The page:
The Library Book
In Los Angeles, which “has had its share of strange nights”, the public Central Library is a microcosm of the city. In 1986 it caught fire and was wrapped in flames that lasted seven hours and destroyed or damaged more than a million books. Susan Orlean’s latest work of very literary nonfiction reopens the mystery of the fire and uses a true crime technique to tell the story of a treasured institution.
“People have been burning libraries,” she writes, “for nearly as long as they’ve been building libraries.” In The Library Book Orlean explores a hundred aspects of history, civics and literature, just as she is losing her mother – who first took Orlean to a library and gave her a love for them – to dementia.
For Orlean, the puzzle of the fire-ravaged library is part of “the looping, unending story of who we are”. Her subjects range from emerald-haired teenagers checking out graphic novels, through taupe-suited businessmen leafing through travel guides, to Harry Peak, blond, gay and ditzy, with a haunted past and delusions of Hollywood grandeur: the library’s suspected arsonist, a man of a million contradictory alibis. She lingers lovingly on the details: the catalogue of restaurant menus lost to the flames, the fact that alien conspiracy books are those least likely to be borrowed and returned, and the life of vagabond reporter Charles Lummis who in the early 20th century came to run the LA library.
In his 2002 film Adaptation, a fictionalised Charlie Kaufman struggled to transform Orlean’s bestseller The Orchid Thief for the screen. A film version of The Library Book might run into similar strife – it’s more an absorbing, winding monologue than it is a documentary mystery drama. At one point she describes the eye travelling along the titles on a library bookshelf, a progression of thought both logical and mysterious. And reading this book is a bit like that – you never know where Orlean will go next or why.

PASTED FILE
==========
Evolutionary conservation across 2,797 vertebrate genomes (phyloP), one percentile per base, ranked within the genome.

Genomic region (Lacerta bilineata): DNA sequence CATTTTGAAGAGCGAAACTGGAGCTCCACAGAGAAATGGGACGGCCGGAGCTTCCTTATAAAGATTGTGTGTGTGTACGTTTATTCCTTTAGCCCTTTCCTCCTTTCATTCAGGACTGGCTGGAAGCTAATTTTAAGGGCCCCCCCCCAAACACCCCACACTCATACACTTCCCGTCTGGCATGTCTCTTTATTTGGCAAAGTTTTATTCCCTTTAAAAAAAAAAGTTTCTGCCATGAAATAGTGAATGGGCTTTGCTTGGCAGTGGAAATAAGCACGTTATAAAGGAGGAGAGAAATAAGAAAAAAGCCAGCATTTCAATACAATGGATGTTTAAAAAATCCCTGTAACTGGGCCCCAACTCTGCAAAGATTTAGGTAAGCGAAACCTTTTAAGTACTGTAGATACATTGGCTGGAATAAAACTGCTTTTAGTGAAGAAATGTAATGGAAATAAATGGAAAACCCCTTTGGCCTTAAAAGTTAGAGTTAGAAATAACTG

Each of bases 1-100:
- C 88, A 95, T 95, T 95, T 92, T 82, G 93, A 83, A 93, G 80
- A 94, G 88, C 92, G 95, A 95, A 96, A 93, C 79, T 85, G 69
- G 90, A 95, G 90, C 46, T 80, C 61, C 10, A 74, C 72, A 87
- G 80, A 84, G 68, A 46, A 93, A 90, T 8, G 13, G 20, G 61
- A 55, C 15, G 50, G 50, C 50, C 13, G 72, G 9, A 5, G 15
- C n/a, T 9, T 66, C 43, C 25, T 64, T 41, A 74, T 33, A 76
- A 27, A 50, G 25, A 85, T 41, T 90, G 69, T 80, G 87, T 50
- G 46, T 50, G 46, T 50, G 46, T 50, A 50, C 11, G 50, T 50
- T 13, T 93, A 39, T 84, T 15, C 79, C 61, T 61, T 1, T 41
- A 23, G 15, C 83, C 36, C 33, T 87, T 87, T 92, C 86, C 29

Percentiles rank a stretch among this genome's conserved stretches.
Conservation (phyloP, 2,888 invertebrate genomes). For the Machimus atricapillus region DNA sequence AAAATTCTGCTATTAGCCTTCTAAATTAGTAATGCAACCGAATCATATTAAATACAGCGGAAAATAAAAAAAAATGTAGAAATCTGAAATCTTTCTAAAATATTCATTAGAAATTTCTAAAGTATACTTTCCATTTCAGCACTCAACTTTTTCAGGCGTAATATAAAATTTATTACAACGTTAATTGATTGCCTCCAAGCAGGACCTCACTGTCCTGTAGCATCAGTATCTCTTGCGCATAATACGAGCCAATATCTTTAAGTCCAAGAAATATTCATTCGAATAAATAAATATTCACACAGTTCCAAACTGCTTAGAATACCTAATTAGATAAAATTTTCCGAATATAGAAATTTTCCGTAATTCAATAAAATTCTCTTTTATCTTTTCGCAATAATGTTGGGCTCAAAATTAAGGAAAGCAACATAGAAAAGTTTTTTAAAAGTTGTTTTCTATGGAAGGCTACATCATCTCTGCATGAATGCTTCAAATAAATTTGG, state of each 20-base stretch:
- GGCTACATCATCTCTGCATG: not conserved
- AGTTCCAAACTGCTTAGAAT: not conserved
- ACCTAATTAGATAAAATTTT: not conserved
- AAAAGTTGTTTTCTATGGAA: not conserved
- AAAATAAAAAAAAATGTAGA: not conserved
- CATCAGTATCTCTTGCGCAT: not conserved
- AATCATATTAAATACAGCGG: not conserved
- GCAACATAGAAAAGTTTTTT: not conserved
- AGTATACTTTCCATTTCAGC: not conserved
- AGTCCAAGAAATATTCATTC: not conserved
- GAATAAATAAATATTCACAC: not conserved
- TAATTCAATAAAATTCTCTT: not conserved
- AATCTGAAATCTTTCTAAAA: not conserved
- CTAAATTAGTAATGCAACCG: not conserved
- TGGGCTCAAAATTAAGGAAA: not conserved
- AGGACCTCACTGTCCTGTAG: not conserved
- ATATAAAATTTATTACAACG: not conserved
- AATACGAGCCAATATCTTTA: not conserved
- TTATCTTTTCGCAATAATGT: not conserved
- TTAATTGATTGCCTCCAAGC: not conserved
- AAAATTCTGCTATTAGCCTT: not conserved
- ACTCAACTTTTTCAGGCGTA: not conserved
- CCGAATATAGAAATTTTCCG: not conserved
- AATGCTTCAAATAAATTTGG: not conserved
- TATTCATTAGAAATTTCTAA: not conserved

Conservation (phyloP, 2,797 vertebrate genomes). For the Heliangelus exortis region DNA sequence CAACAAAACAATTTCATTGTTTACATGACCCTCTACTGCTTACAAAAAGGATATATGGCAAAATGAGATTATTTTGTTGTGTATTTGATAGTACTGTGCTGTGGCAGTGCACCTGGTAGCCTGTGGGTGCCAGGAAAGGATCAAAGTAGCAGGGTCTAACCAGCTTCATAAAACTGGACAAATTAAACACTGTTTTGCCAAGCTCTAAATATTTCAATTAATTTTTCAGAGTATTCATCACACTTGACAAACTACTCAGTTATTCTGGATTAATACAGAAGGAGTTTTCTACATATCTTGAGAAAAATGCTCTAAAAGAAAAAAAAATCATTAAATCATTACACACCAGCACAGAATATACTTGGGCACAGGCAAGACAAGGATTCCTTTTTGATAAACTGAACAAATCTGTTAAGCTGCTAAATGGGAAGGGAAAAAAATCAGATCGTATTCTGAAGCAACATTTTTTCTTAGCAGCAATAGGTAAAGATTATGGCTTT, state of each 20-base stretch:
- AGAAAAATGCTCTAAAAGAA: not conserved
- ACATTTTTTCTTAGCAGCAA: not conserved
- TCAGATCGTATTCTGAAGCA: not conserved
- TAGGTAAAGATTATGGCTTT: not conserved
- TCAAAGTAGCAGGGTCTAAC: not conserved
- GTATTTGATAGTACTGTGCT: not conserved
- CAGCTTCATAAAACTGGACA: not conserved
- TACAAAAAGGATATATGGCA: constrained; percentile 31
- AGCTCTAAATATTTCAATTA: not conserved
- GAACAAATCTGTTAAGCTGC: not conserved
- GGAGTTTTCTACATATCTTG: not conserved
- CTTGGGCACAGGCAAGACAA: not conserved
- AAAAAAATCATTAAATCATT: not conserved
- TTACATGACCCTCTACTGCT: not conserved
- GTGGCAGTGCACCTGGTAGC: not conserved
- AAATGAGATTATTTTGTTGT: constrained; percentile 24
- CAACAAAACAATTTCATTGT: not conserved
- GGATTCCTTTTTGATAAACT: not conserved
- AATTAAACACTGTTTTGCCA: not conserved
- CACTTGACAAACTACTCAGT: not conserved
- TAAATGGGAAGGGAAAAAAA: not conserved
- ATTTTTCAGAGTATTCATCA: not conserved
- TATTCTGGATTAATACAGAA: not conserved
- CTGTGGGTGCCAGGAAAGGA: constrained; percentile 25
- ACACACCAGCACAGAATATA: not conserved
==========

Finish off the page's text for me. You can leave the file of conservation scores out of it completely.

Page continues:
Orlean has written a testament to the library as “a place to soften solitude” – she loves the stillness, the sense of purpose, and the feeling that books are quite alive. As Ray Bradbury said in his dystopian, book-burning/book-saving Fahrenheit 451, “the magic is only in what books say”.
In her massive meandering merry-go-round about the LA library, Orlean reminds us that Bradbury finished his novel in just nine days, sitting in a library.
Atlantic, 336pp, $29.99
CORRECTION: In The Saturday Paper’s print edition, this review was incorrectly attributed to Kirsten Krauth.
This article was first published in the print edition of The Saturday Paper on Jan 26, 2019 as "Susan Orlean, The Library Book". Subscribe here.